Location

Victoria South Ballroom, Ottawa Marriott Hotel

Event Website

http://sociology.uwo.ca/cluster/en/projects/knowledge_mobilization/2015/2015_conference/index.html#2015 Conference

Start Date

19-3-2015 12:30 PM

End Date

19-3-2015 12:45 PM

Description

Poster Presentation

When comparing the health of immigrants to the native-born, studies have found what is called a “healthy migrant effect” where immigrants are likely to have a health advantage compared to native-born individuals. In Canada, effect could partially be explained by the strict immigration criteria that select immigrants on their health status (Akresh and Frank, 2008). However, immigrants lose this advantage over time so that their level of health often deteriorates below the one of natives. This deterioration is an important issue for the health of populations in Canada and a challenge to adapt the health system to the needs of immigrants.

The Longitudinal Survey of Immigration to Canada (LSIC) provides an original way to assess the effects of acculturation, a process of adopting new cultural norms and practices, which has been often cited as one of the leading causes of immigrant’s health deterioration. The LSIC contains a cohort of 7716 landed immigrants in Canada between October 1st 2000 and September 30th 2001.

The objective of this paper is to analyze the effects of acculturation on immigrants’ general health and self-perceived mental health. The analysis is based on multivariate logistic regressions that control for pre-migration and post-migration factors which may potentially confound the relationship between acculturation and health. Our results show that acculturation outcomes proposed by Berry (1997) - integration, assimilation, separation, marginalization- influence the health of immigrants through socioeconomic variables such as education and financial status.


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Mar 19th, 12:30 PM Mar 19th, 12:45 PM

The effect of acculturation on the health of new immigrants to Canada between 2001 and 2005

Victoria South Ballroom, Ottawa Marriott Hotel

Poster Presentation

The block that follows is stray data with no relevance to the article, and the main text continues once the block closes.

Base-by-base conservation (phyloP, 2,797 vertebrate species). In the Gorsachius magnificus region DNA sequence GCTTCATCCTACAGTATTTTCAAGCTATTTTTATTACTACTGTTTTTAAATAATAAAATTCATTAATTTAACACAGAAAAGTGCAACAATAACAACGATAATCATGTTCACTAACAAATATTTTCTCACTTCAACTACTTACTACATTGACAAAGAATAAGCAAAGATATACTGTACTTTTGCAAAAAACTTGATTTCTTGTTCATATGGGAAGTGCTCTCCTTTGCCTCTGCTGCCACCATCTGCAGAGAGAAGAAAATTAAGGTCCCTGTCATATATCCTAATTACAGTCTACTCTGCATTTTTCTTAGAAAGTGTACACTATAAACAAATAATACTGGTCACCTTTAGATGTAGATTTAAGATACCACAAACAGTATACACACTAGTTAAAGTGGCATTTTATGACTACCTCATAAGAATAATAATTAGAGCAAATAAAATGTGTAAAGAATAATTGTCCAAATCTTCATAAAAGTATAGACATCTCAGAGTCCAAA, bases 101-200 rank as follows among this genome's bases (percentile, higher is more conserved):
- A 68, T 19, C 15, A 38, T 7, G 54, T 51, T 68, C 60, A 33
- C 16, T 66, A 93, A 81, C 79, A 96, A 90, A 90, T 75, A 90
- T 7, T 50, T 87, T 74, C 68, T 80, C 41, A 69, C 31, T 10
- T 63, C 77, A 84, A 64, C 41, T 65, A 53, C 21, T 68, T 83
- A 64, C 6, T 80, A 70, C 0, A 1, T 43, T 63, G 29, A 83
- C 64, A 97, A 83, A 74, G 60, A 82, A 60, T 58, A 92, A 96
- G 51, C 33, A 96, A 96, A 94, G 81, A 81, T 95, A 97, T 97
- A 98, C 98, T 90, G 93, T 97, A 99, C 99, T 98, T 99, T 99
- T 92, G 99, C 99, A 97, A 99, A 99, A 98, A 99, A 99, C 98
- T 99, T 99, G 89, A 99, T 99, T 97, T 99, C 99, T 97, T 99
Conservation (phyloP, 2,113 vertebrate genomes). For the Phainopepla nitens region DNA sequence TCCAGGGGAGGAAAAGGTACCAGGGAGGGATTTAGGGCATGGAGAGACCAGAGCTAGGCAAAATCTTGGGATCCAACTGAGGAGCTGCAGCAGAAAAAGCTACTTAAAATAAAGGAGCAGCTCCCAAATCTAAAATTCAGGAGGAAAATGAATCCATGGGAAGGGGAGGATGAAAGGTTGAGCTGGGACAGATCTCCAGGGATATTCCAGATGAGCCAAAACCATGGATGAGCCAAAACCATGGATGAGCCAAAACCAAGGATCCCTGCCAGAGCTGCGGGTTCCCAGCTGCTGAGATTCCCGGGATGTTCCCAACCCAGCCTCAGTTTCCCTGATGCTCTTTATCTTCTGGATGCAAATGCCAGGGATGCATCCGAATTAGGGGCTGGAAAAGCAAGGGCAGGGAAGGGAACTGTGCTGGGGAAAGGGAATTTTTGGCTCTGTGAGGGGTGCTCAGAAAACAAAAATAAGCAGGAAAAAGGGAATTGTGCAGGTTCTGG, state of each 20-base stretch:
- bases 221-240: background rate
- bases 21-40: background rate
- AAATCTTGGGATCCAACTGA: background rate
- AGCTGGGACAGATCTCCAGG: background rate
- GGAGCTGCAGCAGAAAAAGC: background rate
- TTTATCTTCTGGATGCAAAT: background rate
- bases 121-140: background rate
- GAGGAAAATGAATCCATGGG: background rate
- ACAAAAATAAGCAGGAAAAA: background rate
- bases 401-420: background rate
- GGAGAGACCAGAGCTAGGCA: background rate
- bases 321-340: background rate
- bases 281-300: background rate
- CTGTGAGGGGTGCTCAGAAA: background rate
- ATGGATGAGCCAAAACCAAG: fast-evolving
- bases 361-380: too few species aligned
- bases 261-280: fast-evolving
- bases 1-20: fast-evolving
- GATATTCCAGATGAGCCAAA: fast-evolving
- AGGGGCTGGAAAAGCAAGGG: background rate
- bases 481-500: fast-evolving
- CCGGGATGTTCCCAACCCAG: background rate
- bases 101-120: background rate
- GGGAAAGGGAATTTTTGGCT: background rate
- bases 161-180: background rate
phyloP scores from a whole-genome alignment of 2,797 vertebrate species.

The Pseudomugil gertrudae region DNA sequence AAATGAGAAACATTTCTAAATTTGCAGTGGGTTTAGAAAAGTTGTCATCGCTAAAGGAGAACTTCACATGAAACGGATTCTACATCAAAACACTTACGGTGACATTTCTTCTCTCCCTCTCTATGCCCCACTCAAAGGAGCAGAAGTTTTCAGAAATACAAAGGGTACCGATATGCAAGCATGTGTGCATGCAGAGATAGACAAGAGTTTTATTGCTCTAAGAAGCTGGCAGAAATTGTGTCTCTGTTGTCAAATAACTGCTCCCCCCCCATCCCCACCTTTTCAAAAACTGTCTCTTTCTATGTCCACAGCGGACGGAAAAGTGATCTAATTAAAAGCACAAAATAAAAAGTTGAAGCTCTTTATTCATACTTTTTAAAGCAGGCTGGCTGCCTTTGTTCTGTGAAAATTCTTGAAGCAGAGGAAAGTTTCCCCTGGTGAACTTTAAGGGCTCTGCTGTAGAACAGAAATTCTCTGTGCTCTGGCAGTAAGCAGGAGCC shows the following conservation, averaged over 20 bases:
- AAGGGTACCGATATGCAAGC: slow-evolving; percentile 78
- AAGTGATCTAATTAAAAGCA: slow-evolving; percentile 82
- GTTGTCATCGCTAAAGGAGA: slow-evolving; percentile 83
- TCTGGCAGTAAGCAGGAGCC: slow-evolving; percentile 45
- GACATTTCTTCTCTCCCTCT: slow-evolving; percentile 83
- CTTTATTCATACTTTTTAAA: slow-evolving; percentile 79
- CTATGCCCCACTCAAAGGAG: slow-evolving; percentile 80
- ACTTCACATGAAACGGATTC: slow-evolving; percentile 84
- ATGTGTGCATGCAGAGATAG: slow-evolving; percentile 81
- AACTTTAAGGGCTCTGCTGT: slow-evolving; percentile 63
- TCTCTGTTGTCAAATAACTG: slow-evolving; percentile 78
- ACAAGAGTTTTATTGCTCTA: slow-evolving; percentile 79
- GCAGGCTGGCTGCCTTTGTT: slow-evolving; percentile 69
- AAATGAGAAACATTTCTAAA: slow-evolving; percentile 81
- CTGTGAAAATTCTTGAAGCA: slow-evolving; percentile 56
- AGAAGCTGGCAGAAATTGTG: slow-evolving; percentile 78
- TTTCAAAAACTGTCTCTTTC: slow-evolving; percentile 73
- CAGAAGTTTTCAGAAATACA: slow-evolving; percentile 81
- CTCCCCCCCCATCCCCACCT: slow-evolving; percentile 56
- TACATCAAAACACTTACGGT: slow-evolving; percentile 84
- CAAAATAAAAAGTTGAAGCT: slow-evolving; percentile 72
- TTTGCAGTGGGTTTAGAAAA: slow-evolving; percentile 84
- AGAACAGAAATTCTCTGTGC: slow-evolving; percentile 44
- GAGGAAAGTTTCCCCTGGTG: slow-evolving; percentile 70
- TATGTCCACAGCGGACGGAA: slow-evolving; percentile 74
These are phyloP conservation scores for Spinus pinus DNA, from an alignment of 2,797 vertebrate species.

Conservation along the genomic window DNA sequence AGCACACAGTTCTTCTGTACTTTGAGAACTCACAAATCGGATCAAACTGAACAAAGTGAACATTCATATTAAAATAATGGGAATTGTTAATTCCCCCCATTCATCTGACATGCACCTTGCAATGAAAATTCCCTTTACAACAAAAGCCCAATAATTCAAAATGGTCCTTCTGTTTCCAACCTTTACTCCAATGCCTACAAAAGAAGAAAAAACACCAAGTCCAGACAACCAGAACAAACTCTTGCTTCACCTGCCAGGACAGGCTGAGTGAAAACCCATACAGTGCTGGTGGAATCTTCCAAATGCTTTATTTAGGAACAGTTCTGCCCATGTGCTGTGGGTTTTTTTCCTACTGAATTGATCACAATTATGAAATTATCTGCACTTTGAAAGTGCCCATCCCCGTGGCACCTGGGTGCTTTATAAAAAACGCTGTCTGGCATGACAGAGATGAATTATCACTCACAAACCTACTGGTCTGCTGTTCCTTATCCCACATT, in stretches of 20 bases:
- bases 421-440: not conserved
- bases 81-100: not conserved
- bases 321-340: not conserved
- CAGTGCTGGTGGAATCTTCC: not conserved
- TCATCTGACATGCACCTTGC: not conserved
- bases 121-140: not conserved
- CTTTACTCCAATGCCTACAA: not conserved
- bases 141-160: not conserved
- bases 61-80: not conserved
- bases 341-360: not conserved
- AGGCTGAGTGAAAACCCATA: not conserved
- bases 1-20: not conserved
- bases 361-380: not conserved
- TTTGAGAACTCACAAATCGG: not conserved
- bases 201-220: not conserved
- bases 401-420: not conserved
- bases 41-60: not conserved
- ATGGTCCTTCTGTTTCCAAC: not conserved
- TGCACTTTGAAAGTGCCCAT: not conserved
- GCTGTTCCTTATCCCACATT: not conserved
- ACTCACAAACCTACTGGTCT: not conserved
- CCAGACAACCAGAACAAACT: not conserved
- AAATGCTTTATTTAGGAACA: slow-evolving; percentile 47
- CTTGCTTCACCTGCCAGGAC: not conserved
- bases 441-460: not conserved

When comparing the health of immigrants to the native-born, studies have found what is called a “healthy migrant effect” where immigrants are likely to have a health advantage compared to native-born individuals. In Canada, effect could partially be explained by the strict immigration criteria that select immigrants on their health status (Akresh and Frank, 2008). However, immigrants lose this advantage over time so that their level of health often deteriorates below the one of natives. This deterioration is an important issue for the health of populations in Canada and a challenge to adapt the health system to the needs of immigrants.

The Longitudinal Survey of Immigration to Canada (LSIC) provides an original way to assess the effects of acculturation, a process of adopting new cultural norms and practices, which has been often cited as one of the leading causes of immigrant’s health deterioration. The LSIC contains a cohort of 7716 landed immigrants in Canada between October 1st 2000 and September 30th 2001.

The objective of this paper is to analyze the effects of acculturation on immigrants’ general health and self-perceived mental health. The analysis is based on multivariate logistic regressions that control for pre-migration and post-migration factors which may potentially confound the relationship between acculturation and health. Our results show that acculturation outcomes proposed by Berry (1997) - integration, assimilation, separation, marginalization- influence the health of immigrants through socioeconomic variables such as education and financial status.

https://ir.lib.uwo.ca/pclc_conf/2015/Day1/14

 

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